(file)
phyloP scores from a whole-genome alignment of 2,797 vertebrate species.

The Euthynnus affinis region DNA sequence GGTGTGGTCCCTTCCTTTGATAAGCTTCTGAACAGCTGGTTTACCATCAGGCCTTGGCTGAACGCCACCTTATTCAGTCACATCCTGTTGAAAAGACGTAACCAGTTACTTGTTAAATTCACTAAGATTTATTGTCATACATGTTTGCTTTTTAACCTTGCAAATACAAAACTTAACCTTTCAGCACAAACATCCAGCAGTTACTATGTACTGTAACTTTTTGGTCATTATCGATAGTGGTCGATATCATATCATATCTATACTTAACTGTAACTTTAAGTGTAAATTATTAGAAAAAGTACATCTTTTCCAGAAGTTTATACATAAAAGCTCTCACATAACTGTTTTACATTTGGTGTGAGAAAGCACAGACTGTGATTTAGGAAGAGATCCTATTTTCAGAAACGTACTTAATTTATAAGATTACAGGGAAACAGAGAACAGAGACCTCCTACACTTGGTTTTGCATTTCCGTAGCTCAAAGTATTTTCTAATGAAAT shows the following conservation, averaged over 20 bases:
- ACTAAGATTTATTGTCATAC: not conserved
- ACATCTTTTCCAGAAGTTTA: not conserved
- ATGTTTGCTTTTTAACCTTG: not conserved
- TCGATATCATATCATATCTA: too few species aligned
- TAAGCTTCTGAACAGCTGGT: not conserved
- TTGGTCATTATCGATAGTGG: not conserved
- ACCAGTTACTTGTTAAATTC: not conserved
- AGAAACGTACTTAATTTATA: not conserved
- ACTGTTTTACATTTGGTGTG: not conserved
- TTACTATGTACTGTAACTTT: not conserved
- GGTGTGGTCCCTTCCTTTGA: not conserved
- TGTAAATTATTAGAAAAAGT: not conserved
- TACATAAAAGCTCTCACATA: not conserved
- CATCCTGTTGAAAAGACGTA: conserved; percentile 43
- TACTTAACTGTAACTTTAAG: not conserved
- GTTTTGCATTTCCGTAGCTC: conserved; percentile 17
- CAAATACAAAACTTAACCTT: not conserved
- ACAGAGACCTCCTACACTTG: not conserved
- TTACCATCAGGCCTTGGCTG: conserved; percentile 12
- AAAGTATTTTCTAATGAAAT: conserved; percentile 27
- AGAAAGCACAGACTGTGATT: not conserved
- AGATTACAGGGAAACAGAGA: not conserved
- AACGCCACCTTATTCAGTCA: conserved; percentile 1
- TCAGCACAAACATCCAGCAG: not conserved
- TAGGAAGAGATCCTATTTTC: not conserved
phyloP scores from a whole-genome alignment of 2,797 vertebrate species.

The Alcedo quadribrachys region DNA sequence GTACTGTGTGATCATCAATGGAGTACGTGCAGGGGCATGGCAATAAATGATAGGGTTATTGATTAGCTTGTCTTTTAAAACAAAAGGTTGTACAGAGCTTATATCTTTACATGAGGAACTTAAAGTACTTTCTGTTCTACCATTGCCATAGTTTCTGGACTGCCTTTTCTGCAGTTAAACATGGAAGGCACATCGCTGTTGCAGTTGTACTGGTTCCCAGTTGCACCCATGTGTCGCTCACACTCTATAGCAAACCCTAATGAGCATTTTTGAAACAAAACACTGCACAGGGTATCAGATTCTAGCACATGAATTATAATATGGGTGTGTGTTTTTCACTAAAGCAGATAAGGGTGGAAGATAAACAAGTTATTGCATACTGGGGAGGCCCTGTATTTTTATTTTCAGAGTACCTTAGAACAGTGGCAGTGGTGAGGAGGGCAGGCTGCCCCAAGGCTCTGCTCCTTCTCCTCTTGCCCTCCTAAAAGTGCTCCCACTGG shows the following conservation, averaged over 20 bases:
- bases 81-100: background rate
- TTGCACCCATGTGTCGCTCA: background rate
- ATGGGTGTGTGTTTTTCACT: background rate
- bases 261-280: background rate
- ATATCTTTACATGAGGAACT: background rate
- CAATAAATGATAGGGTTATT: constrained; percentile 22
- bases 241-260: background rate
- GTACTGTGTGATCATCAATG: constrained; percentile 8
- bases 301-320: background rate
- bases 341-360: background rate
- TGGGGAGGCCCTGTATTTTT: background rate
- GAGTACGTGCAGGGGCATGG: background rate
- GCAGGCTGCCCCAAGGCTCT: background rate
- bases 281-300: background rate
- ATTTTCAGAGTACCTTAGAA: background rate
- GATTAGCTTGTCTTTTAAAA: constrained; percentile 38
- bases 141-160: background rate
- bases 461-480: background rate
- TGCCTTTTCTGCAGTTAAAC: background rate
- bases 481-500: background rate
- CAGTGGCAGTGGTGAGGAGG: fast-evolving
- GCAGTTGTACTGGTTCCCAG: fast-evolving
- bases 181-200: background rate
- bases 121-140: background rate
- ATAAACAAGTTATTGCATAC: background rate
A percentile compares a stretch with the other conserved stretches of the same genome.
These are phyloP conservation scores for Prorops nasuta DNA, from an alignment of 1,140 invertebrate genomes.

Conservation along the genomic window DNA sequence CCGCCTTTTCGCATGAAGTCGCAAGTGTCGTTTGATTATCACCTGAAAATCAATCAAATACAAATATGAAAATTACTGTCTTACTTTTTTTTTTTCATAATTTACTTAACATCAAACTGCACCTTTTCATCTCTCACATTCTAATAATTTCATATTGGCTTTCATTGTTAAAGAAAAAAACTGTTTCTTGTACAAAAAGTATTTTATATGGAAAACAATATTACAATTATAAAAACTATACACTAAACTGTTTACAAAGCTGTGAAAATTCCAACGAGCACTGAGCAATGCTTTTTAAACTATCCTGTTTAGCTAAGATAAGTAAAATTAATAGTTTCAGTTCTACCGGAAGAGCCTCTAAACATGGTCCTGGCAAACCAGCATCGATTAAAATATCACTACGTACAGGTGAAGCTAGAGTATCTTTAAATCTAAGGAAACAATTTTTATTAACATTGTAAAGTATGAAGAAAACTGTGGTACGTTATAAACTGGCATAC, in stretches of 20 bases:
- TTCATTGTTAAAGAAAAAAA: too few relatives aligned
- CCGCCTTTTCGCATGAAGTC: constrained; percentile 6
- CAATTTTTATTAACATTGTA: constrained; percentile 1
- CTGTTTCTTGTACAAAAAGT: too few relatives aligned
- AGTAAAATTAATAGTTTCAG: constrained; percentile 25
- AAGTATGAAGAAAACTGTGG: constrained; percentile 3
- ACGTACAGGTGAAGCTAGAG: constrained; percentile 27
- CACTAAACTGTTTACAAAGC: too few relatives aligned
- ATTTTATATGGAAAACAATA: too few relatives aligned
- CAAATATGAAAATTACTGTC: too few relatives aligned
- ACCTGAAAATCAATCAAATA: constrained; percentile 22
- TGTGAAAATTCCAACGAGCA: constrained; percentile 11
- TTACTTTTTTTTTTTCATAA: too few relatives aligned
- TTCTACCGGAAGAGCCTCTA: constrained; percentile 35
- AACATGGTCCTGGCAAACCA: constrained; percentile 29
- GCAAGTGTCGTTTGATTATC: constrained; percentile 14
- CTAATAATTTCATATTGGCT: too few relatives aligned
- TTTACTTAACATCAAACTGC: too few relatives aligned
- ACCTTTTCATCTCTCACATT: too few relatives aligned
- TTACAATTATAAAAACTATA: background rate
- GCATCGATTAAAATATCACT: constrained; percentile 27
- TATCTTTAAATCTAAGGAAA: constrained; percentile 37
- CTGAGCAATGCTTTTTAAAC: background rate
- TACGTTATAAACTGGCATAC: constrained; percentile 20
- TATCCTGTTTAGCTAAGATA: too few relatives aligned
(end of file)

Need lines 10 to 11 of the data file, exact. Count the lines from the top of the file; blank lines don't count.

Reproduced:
- AGAAACGTACTTAATTTATA: not conserved
- ACTGTTTTACATTTGGTGTG: not conserved